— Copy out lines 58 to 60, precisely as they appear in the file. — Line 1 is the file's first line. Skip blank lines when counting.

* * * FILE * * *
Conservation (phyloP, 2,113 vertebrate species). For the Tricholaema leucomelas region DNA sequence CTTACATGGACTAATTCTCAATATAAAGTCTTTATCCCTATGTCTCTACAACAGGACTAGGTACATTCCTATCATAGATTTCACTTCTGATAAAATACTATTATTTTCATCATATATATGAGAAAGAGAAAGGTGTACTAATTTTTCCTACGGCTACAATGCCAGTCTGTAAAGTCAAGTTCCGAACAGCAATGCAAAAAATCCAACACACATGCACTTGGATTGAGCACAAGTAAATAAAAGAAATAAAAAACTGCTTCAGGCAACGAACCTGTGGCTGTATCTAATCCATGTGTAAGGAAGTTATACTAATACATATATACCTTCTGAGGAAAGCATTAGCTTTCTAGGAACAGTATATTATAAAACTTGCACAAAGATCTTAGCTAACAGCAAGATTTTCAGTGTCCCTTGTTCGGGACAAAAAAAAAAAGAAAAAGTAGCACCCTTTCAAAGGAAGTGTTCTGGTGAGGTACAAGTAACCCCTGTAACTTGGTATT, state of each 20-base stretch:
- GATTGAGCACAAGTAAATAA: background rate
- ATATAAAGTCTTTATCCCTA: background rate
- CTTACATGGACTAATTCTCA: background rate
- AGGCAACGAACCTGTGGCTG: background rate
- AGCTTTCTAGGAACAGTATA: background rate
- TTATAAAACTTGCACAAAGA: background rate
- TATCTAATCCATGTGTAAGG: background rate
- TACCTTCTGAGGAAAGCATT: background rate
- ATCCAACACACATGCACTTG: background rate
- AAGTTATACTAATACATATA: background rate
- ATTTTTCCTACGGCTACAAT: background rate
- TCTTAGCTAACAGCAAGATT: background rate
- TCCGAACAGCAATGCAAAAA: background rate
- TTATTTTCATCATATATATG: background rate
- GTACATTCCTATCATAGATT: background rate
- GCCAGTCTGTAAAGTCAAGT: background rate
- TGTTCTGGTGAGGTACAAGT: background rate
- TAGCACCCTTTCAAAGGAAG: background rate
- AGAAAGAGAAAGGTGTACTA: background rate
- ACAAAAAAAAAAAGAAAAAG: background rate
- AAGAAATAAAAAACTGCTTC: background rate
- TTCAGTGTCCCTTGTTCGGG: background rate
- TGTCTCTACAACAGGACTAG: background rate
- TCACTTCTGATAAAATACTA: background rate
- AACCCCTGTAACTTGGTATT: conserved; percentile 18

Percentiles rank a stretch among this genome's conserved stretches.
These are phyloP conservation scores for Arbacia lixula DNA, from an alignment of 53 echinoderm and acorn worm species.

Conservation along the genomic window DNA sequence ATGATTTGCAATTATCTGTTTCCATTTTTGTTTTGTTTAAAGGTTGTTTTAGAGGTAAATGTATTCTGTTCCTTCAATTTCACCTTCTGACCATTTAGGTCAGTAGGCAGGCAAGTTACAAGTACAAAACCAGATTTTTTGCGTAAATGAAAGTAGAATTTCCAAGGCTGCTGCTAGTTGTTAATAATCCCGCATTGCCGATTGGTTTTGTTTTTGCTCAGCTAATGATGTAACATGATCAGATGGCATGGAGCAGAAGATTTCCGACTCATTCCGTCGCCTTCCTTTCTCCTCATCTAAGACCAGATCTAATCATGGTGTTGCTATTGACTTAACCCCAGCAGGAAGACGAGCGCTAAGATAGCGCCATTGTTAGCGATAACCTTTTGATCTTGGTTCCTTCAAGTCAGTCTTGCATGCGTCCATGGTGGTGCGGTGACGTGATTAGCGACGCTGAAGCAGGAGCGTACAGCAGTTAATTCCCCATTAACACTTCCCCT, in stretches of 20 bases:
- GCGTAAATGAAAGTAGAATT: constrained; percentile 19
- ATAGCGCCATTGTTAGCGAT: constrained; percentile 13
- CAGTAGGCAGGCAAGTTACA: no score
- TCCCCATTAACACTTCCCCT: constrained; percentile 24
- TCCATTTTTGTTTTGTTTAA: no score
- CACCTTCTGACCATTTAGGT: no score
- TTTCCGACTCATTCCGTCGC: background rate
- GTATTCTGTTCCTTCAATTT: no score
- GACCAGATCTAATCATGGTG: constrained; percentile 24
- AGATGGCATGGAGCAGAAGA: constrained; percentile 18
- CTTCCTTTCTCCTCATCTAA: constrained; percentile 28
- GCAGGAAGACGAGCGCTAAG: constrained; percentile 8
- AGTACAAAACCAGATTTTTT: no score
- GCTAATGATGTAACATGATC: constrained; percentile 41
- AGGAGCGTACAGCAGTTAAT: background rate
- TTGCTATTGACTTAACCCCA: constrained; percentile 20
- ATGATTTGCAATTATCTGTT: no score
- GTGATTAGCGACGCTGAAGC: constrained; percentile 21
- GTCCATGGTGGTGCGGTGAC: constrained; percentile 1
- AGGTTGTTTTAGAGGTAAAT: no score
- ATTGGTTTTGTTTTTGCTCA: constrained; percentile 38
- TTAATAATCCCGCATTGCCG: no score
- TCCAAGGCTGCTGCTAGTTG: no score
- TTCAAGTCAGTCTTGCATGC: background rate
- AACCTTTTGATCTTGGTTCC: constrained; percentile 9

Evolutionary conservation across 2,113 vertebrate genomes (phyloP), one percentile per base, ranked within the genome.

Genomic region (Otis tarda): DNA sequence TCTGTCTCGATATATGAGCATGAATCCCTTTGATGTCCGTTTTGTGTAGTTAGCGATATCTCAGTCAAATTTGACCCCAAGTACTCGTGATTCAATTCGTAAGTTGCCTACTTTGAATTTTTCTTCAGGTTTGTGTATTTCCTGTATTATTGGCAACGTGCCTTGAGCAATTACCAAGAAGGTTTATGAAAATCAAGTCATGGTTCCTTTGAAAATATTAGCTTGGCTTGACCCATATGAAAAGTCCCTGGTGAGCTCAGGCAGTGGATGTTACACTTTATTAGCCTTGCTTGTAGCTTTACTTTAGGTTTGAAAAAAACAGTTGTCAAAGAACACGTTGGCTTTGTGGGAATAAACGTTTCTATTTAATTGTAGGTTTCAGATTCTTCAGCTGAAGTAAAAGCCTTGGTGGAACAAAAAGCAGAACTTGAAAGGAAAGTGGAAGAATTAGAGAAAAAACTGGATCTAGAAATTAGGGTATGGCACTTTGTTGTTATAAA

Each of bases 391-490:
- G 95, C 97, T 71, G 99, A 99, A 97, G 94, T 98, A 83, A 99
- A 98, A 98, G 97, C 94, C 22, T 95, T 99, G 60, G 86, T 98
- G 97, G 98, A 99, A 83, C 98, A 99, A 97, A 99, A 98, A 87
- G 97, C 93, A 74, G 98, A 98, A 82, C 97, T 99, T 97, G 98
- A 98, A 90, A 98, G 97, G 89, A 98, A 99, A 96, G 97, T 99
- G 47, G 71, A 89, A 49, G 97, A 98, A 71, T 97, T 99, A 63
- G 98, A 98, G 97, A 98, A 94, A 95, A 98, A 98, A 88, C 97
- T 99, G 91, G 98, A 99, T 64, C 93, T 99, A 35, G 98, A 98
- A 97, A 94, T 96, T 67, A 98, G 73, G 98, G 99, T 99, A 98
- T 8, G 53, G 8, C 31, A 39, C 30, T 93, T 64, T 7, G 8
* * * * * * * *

- G 95, C 97, T 71, G 99, A 99, A 97, G 94, T 98, A 83, A 99
- A 98, A 98, G 97, C 94, C 22, T 95, T 99, G 60, G 86, T 98
- G 97, G 98, A 99, A 83, C 98, A 99, A 97, A 99, A 98, A 87